The basic problem here, I think, is that the service supply chain is too long and is out of control.  Suppliers of products promise in all sincerity that products will be delivered in exactly the manner they promise.  But the person they are depending on to keep that promise doesn’t care about that promise, or not about all of it.  He knows that, so long as the punter gets his hands on his precious thing, then whether any signing happens is, as far as the punter is concerned, a secondary matter.  Being commanded to be somewhere you didn’t actually need to be is annoying, yes, and this is what happened to me, twice.  But not getting the thing is something else again.  Had one of these items (especially the battery) not arrived when stated, then you can be sure that I would have been complaining.  But complaining as in trying to get my hands on the damn battery, not complaining as in just marking the whole scenario out of ten, after my basic problem (getting the battery) had been entirely solved.

By the way, when I enabled the graphic decoration of one of the Macmillan Deliveries (MDL) emails, the email then proceeded show me a picture of a DPD van.  Either Macmillan are all mixed up with DPD, or else Macmillan stole the DPD email and neglected to expunge DPD from it.  Or something.  I really do not care.

But that’s typical.  Who the hell was I dealing with here?  Who, in the event that either of these items had not turned up at all, would I have had to direct my seriously angry complaints?  As opposed to these mere grumbles about a basically satisfactory state of affairs, underneath all the crap.

When you have a major complaint to aim at one of these complicated supply chains, then you could well be screwed.  It may take you many hours or even days to find out even who to complain to, let alone how to gouge satisfaction out of them.  (Although, to be fair to Amazon, they take responsibility for everything that they do or that anyone unleashed via them does, for and to you, which is all part of why I bought that battery through Amazon rather than by some other cheaper but less dependable means.  (The previous sentence is a short explanation of why Amazon now rules the world.))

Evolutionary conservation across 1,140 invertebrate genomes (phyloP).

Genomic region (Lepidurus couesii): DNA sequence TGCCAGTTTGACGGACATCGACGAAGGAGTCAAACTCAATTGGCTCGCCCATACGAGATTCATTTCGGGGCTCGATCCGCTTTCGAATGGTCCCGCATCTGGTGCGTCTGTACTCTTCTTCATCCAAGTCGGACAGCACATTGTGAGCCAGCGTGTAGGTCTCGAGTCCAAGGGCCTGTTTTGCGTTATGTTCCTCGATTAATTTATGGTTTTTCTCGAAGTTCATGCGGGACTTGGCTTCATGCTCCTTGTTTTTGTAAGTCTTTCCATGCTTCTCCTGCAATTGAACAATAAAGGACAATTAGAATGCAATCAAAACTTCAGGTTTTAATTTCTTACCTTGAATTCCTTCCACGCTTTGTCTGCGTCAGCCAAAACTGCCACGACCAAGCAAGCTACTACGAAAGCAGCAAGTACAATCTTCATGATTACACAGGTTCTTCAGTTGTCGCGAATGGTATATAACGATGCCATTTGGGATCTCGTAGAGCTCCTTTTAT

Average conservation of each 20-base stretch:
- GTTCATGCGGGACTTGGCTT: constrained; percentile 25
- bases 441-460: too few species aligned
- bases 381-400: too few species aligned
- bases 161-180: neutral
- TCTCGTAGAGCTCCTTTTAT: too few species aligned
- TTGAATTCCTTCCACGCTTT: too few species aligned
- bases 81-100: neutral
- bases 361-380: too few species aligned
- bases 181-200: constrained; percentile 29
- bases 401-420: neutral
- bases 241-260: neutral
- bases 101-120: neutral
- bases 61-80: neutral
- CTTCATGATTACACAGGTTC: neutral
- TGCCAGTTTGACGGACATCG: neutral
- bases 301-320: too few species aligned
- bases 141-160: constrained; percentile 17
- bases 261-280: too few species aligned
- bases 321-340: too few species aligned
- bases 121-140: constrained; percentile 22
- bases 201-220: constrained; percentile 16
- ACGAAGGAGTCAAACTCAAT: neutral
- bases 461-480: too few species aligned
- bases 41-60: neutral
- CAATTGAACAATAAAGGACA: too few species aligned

But (and to get back to my point before all the brackets), when it comes to lesser complaints, complaints about blemishes on a system that basically works pretty well, well, this is why blogs were invented.  With a blog posting, you can slag off the entire universe.  You don’t have to be bothered with which exact bit of the universe it was that did you wrong.  You can just tell your story.  Then, instead of you begging the universe to correct things, the universe, if any of it cares, has to convince you that there was no problem and to convince you to stop saying it.

In case you are wondering why I have gone on at such length about a basically rather minor problem, the answer is that I am optimistic about problems like this actually being solved.  A business often does a basically good thing, but rather crappily, while they struggle to get it totally organised and running totally smoothly.  People buy whatever it is, but sneer at the crap, because it is crappy and because they can.  The businesses then hears all the sneering and gets it sorted and gets even better.  Compare and contrast: the government.